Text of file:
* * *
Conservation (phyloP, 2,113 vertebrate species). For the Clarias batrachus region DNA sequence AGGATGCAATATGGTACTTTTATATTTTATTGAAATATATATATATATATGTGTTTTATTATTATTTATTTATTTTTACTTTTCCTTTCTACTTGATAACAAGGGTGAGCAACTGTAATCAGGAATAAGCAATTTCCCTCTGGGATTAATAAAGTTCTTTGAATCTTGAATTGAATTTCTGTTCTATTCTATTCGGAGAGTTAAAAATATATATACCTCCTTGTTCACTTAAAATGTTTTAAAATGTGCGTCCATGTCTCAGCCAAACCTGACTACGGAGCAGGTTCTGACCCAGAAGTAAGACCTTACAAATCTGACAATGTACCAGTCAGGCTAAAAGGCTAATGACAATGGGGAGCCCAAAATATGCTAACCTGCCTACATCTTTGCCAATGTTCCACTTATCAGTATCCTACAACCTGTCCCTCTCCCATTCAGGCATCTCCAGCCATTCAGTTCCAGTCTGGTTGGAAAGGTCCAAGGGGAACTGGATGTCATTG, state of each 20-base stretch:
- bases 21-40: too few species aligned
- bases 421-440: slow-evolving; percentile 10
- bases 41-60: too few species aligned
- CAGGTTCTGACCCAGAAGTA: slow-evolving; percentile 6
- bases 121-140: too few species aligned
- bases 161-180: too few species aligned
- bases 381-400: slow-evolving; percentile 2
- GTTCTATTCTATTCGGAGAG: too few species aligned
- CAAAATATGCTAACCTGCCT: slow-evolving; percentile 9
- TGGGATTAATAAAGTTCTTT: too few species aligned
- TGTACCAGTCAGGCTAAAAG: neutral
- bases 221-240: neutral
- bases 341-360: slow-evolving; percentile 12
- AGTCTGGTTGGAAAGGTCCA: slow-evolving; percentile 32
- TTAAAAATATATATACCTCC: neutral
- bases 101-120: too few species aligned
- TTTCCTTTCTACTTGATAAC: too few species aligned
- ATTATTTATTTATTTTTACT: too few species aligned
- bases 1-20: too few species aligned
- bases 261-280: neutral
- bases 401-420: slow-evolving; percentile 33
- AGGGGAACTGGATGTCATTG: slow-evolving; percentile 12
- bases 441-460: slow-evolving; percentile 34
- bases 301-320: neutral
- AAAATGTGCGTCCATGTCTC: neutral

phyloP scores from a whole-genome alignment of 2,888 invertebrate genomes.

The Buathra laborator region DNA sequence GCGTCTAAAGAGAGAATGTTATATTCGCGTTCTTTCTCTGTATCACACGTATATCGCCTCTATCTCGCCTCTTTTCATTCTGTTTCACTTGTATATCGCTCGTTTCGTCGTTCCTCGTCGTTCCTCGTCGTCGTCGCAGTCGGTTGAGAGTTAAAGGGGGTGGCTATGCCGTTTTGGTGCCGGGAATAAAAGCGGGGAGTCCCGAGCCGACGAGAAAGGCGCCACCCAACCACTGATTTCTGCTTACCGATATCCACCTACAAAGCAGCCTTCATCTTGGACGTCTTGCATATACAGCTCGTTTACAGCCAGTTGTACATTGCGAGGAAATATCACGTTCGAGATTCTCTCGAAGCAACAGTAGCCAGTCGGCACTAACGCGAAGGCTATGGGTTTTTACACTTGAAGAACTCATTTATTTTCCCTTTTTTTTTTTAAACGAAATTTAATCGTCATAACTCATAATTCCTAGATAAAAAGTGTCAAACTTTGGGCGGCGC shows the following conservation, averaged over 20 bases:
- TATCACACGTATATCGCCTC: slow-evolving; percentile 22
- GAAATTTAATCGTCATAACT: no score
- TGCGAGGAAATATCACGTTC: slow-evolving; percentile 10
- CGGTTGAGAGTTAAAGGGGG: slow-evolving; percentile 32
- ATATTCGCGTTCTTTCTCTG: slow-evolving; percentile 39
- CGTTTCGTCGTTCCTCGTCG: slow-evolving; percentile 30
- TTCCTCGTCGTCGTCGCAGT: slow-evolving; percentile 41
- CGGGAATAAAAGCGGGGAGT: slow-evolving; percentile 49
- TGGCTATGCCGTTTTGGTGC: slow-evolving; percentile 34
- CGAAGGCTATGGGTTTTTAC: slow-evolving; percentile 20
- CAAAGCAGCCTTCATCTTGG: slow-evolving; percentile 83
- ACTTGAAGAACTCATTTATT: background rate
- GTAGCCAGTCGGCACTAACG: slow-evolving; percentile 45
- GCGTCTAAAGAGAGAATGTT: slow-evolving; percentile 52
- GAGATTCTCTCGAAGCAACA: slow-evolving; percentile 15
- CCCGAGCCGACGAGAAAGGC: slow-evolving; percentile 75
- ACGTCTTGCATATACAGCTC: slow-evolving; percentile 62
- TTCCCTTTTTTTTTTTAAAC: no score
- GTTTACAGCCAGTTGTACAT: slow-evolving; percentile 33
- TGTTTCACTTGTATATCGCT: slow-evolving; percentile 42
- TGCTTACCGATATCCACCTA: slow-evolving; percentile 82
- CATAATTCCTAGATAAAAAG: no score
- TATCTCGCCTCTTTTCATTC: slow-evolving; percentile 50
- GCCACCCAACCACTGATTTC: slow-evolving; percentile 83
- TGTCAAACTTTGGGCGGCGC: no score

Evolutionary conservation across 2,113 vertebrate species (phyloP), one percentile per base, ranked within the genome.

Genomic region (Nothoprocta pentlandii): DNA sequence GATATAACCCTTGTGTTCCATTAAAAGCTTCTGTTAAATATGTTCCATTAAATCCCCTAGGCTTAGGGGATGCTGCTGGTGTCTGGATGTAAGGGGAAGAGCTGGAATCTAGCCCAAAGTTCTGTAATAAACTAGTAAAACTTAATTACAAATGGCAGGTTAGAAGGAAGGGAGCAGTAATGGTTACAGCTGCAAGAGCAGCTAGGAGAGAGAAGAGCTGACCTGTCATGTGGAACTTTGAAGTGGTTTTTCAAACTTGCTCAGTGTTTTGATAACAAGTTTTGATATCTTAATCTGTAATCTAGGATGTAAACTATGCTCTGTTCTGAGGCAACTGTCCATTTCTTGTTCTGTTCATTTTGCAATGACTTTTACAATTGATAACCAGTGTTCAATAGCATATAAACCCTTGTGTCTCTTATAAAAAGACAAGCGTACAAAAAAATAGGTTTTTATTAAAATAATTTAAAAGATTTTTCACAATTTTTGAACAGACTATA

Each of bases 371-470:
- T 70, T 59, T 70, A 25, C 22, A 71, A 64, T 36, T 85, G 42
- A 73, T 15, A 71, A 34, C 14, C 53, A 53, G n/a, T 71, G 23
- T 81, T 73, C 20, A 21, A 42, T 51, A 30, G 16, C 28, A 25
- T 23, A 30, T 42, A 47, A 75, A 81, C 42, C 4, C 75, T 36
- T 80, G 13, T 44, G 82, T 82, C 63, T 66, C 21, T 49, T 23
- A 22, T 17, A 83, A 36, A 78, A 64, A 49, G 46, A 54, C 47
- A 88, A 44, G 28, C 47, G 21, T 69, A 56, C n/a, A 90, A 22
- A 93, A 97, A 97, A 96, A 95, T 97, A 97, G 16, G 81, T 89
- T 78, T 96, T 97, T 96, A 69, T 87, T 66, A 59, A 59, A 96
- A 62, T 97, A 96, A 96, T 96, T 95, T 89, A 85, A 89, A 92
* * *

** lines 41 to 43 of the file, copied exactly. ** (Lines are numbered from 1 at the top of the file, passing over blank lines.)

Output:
- GTAGCCAGTCGGCACTAACG: slow-evolving; percentile 45
- GCGTCTAAAGAGAGAATGTT: slow-evolving; percentile 52
- GAGATTCTCTCGAAGCAACA: slow-evolving; percentile 15